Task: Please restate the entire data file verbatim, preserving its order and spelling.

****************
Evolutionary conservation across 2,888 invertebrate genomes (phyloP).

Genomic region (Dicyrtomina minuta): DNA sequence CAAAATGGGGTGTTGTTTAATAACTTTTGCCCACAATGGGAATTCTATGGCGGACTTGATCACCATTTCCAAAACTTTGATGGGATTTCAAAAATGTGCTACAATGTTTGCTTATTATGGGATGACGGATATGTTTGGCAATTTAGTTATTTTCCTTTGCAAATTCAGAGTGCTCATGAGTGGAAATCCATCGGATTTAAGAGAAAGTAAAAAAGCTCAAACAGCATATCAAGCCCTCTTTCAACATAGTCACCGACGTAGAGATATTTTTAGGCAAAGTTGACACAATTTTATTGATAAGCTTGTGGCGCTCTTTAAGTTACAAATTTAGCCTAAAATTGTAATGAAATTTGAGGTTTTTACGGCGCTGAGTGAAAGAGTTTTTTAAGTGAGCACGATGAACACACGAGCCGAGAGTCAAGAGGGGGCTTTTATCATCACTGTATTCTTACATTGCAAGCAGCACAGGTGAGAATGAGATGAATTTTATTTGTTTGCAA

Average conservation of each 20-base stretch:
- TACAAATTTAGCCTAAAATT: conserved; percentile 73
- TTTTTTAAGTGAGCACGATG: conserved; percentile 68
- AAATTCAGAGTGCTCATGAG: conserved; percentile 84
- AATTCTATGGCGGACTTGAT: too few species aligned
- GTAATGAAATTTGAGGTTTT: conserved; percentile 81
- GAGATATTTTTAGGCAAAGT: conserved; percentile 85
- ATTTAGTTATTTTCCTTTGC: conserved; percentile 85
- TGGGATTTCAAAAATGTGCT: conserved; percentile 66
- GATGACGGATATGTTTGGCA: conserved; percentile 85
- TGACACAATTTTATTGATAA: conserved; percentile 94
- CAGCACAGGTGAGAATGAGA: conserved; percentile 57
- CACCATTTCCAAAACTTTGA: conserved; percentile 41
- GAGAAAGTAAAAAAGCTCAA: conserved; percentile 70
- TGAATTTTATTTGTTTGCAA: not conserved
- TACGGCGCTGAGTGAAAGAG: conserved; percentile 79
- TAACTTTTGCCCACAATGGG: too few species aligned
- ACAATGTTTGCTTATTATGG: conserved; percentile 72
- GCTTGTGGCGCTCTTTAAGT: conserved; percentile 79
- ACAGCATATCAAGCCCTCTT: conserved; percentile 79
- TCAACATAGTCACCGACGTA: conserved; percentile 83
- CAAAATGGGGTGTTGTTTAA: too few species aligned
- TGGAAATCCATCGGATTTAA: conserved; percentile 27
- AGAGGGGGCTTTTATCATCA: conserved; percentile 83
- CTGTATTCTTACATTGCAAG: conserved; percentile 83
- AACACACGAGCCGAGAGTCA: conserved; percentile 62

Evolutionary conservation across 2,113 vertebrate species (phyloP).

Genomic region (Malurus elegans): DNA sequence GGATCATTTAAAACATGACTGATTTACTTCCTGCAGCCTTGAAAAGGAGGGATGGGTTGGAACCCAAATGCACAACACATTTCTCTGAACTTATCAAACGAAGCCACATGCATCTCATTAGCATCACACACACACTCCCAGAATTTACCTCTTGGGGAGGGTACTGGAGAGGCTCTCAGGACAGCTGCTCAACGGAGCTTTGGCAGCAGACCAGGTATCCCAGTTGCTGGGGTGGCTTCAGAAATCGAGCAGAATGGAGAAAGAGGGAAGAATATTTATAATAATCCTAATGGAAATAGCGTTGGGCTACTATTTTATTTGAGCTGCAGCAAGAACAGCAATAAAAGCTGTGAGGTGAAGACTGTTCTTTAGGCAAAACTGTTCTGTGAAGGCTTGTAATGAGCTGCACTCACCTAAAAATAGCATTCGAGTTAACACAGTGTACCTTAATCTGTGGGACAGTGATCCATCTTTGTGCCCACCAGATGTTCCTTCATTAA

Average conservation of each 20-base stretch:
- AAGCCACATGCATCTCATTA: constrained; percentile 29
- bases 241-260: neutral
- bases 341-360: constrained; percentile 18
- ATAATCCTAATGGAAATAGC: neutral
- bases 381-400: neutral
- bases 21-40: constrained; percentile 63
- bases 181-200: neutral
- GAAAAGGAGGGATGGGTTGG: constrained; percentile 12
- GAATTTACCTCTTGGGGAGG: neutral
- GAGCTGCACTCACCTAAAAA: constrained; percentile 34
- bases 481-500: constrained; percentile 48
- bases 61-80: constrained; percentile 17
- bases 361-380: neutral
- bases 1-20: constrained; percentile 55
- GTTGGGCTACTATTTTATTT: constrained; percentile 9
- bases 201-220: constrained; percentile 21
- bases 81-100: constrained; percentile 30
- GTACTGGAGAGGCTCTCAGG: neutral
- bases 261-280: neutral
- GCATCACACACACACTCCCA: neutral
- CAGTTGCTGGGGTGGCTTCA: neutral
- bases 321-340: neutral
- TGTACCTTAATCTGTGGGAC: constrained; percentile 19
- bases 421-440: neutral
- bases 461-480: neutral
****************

Evolutionary conservation across 2,888 invertebrate genomes (phyloP).

Genomic region (Dicyrtomina minuta): DNA sequence CAAAATGGGGTGTTGTTTAATAACTTTTGCCCACAATGGGAATTCTATGGCGGACTTGATCACCATTTCCAAAACTTTGATGGGATTTCAAAAATGTGCTACAATGTTTGCTTATTATGGGATGACGGATATGTTTGGCAATTTAGTTATTTTCCTTTGCAAATTCAGAGTGCTCATGAGTGGAAATCCATCGGATTTAAGAGAAAGTAAAAAAGCTCAAACAGCATATCAAGCCCTCTTTCAACATAGTCACCGACGTAGAGATATTTTTAGGCAAAGTTGACACAATTTTATTGATAAGCTTGTGGCGCTCTTTAAGTTACAAATTTAGCCTAAAATTGTAATGAAATTTGAGGTTTTTACGGCGCTGAGTGAAAGAGTTTTTTAAGTGAGCACGATGAACACACGAGCCGAGAGTCAAGAGGGGGCTTTTATCATCACTGTATTCTTACATTGCAAGCAGCACAGGTGAGAATGAGATGAATTTTATTTGTTTGCAA

Average conservation of each 20-base stretch:
- TACAAATTTAGCCTAAAATT: conserved; percentile 73
- TTTTTTAAGTGAGCACGATG: conserved; percentile 68
- AAATTCAGAGTGCTCATGAG: conserved; percentile 84
- AATTCTATGGCGGACTTGAT: too few species aligned
- GTAATGAAATTTGAGGTTTT: conserved; percentile 81
- GAGATATTTTTAGGCAAAGT: conserved; percentile 85
- ATTTAGTTATTTTCCTTTGC: conserved; percentile 85
- TGGGATTTCAAAAATGTGCT: conserved; percentile 66
- GATGACGGATATGTTTGGCA: conserved; percentile 85
- TGACACAATTTTATTGATAA: conserved; percentile 94
- CAGCACAGGTGAGAATGAGA: conserved; percentile 57
- CACCATTTCCAAAACTTTGA: conserved; percentile 41
- GAGAAAGTAAAAAAGCTCAA: conserved; percentile 70
- TGAATTTTATTTGTTTGCAA: not conserved
- TACGGCGCTGAGTGAAAGAG: conserved; percentile 79
- TAACTTTTGCCCACAATGGG: too few species aligned
- ACAATGTTTGCTTATTATGG: conserved; percentile 72
- GCTTGTGGCGCTCTTTAAGT: conserved; percentile 79
- ACAGCATATCAAGCCCTCTT: conserved; percentile 79
- TCAACATAGTCACCGACGTA: conserved; percentile 83
- CAAAATGGGGTGTTGTTTAA: too few species aligned
- TGGAAATCCATCGGATTTAA: conserved; percentile 27
- AGAGGGGGCTTTTATCATCA: conserved; percentile 83
- CTGTATTCTTACATTGCAAG: conserved; percentile 83
- AACACACGAGCCGAGAGTCA: conserved; percentile 62

Evolutionary conservation across 2,113 vertebrate species (phyloP).

Genomic region (Malurus elegans): DNA sequence GGATCATTTAAAACATGACTGATTTACTTCCTGCAGCCTTGAAAAGGAGGGATGGGTTGGAACCCAAATGCACAACACATTTCTCTGAACTTATCAAACGAAGCCACATGCATCTCATTAGCATCACACACACACTCCCAGAATTTACCTCTTGGGGAGGGTACTGGAGAGGCTCTCAGGACAGCTGCTCAACGGAGCTTTGGCAGCAGACCAGGTATCCCAGTTGCTGGGGTGGCTTCAGAAATCGAGCAGAATGGAGAAAGAGGGAAGAATATTTATAATAATCCTAATGGAAATAGCGTTGGGCTACTATTTTATTTGAGCTGCAGCAAGAACAGCAATAAAAGCTGTGAGGTGAAGACTGTTCTTTAGGCAAAACTGTTCTGTGAAGGCTTGTAATGAGCTGCACTCACCTAAAAATAGCATTCGAGTTAACACAGTGTACCTTAATCTGTGGGACAGTGATCCATCTTTGTGCCCACCAGATGTTCCTTCATTAA

Average conservation of each 20-base stretch:
- AAGCCACATGCATCTCATTA: constrained; percentile 29
- bases 241-260: neutral
- bases 341-360: constrained; percentile 18
- ATAATCCTAATGGAAATAGC: neutral
- bases 381-400: neutral
- bases 21-40: constrained; percentile 63
- bases 181-200: neutral
- GAAAAGGAGGGATGGGTTGG: constrained; percentile 12
- GAATTTACCTCTTGGGGAGG: neutral
- GAGCTGCACTCACCTAAAAA: constrained; percentile 34
- bases 481-500: constrained; percentile 48
- bases 61-80: constrained; percentile 17
- bases 361-380: neutral
- bases 1-20: constrained; percentile 55
- GTTGGGCTACTATTTTATTT: constrained; percentile 9
- bases 201-220: constrained; percentile 21
- bases 81-100: constrained; percentile 30
- GTACTGGAGAGGCTCTCAGG: neutral
- bases 261-280: neutral
- GCATCACACACACACTCCCA: neutral
- CAGTTGCTGGGGTGGCTTCA: neutral
- bases 321-340: neutral
- TGTACCTTAATCTGTGGGAC: constrained; percentile 19
- bases 421-440: neutral
- bases 461-480: neutral